Java, Praslin, Grande Comore and many more. The Indian ocean is a treasure waiting to be discovered. Not only because of the sea but above all for the beauty of its atolls. Some are popular tourist hotspots, others are unexpected, unknown paradises.  Whether you want a holiday full of surfing or sporting opportunities, or a romantic picture postcard break, at the destinations we’ve chosen especially for you, you’ll find everything you’re looking for.


The most important island of Indonesia, between Sumatra and Bali, is a true jewel with various beauties in the form of its many beaches. Of these, Pangandaran is the best-known and, at the same time, the most popular with tourists from all over the world. Its long strip of beach, lapped by the clear waters of the sea, offers a warm welcome to surfing enthusiasts, but also to fans of other sporting activities, in an ideal context for hotel accommodation. 

In Batu Karas too, the sand is white and the sea is crystal clear, but the overall vibe is less commercial and there’s more room for relaxation. The same goes for Kukup Beach, a little stretch of sand hidden in a natural bay protected by a cliff, and so a haven of peace, with not much wind or storms. Instead, Parangtritis Beach offers a more spiritual atmosphere, being the venue of an ancient ceremony that reconciles men and spirits.  The sand is golden and there are dunes, and hills of tropical forest.

Another extraordinary unspoilt attraction is Timang Beach, which conserves all its natural charm.   On the other hand, Anyer Beach is the perfect place to go snorkelling and fishing, as is Merak Beach, whereas Green Canyon is a real surprise, with its streams that wind through the rocks in a multitude of colours, and the opportunities its waters offer to rafting enthusiasts.   In the south-eastern area of Java, Ranu Kumbolo is a mountain lake immersed in the forest.  And finally the Buddhist temple: Borobudur has been declared a World Heritage Site and dates back to the year 800 A.D.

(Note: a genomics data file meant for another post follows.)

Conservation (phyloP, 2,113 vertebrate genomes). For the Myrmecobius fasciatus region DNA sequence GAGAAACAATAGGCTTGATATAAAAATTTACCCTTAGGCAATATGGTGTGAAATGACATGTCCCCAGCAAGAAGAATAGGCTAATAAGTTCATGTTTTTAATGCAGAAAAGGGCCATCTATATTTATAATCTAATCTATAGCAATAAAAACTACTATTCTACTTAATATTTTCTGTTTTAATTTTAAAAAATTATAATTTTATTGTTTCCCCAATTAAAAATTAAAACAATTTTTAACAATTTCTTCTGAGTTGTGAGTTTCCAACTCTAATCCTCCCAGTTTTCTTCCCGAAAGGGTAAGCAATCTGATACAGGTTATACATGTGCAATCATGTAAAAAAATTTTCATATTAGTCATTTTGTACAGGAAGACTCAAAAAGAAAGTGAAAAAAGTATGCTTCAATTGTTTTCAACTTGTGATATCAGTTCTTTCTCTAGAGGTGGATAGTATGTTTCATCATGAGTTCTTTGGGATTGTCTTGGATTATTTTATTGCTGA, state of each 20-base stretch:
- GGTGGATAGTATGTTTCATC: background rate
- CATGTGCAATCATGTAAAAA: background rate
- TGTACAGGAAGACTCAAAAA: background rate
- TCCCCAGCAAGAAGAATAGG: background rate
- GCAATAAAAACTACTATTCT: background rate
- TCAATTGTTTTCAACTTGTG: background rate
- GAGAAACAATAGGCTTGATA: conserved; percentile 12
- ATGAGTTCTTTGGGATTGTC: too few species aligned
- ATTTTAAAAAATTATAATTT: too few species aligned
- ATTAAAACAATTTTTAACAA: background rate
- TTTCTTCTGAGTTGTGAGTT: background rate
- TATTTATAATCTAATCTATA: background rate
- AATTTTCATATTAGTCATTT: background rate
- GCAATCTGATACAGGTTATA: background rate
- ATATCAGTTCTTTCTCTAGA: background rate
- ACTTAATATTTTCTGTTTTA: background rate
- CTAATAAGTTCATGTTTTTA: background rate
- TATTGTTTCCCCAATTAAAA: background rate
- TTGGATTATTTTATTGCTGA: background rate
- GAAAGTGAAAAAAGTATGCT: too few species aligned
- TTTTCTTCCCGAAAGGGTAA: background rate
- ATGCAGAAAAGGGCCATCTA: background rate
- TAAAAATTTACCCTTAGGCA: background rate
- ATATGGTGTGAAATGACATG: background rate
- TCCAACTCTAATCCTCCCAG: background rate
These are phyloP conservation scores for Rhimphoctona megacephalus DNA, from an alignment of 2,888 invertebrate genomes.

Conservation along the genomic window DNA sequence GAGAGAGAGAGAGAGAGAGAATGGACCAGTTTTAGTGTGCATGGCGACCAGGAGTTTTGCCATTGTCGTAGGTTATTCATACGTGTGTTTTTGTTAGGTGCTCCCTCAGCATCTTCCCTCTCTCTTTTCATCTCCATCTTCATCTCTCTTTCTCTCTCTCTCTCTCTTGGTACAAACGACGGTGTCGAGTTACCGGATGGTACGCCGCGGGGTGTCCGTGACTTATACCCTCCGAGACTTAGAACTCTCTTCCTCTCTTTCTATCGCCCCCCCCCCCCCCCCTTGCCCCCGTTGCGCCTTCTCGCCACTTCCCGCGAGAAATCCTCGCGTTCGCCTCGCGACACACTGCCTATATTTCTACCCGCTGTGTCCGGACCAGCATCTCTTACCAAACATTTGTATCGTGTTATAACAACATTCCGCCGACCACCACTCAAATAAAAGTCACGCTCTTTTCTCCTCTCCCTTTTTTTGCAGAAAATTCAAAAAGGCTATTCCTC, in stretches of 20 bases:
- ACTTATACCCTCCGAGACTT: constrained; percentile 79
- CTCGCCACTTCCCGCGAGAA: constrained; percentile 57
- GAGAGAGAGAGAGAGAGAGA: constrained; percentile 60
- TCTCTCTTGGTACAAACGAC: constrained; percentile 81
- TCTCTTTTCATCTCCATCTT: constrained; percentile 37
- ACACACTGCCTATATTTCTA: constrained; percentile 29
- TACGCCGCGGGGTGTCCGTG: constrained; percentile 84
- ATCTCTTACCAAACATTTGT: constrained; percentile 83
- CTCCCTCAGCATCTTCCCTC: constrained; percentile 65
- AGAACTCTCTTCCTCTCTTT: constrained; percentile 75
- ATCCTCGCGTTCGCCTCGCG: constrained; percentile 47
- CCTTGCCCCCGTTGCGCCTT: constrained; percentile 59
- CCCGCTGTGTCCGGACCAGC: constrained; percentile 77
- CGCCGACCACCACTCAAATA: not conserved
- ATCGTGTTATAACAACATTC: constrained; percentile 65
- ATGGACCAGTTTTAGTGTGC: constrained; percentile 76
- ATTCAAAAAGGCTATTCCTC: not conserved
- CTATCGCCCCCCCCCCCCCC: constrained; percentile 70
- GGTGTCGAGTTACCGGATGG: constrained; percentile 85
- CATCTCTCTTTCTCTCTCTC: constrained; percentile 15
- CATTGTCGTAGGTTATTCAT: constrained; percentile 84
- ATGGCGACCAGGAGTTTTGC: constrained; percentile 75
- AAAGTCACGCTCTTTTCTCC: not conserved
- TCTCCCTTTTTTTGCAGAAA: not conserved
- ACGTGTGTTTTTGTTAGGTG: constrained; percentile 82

If you’re looking for an earthy paradise, here you’re on the right track. Legend has it that Praslin is all that remains of Lémuria, an ancient continent that disappeared, similarly to the mythical Atlantis, and it still oozes some of that extraordinary lost beauty today. But its charm is also undoubtedly due to the wonder invoked by its contemporary setting. Praslin is the pearl of a stunning archipelago, the Seychelles.

About a thousand kilometres from Madagascar, 115 tiny islands, 36 of which are uninhabited.  The tropical vegetation is lush, the water is very warm, with emerald highlights, the masses of granite on the beach are characteristic, also because they change colour based on the light and the sun.